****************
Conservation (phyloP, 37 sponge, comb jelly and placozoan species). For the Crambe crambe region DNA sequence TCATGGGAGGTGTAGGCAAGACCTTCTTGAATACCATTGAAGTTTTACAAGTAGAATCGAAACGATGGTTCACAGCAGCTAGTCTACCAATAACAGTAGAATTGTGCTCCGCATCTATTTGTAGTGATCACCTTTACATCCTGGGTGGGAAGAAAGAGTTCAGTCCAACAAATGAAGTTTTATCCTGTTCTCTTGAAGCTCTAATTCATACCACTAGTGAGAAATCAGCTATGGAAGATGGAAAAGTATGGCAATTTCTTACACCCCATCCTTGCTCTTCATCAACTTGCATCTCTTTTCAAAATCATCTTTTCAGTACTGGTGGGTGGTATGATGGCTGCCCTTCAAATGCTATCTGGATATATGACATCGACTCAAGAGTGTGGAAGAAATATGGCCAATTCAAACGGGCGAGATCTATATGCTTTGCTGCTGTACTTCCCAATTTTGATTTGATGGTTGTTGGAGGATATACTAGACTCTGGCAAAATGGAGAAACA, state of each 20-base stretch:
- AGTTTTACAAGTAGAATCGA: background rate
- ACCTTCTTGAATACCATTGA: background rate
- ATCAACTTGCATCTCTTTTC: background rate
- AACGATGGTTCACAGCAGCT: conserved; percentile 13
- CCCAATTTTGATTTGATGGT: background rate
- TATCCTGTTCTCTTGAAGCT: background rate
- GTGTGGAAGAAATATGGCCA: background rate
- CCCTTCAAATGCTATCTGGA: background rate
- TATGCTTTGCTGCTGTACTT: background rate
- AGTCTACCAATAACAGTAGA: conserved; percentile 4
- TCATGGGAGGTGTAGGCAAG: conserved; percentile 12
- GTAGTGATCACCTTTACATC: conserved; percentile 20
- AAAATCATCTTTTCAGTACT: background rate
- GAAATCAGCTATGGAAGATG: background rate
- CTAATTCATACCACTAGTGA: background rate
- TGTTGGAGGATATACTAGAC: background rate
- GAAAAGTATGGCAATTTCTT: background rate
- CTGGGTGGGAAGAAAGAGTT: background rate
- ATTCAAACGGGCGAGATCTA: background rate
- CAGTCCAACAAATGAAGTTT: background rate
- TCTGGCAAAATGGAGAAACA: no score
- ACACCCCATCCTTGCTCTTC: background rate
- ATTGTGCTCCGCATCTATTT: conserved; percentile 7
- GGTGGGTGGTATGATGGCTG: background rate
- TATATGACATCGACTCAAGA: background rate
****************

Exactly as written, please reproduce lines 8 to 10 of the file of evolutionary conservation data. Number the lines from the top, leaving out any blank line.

- GTGTGGAAGAAATATGGCCA: background rate
- CCCTTCAAATGCTATCTGGA: background rate
- TATGCTTTGCTGCTGTACTT: background rate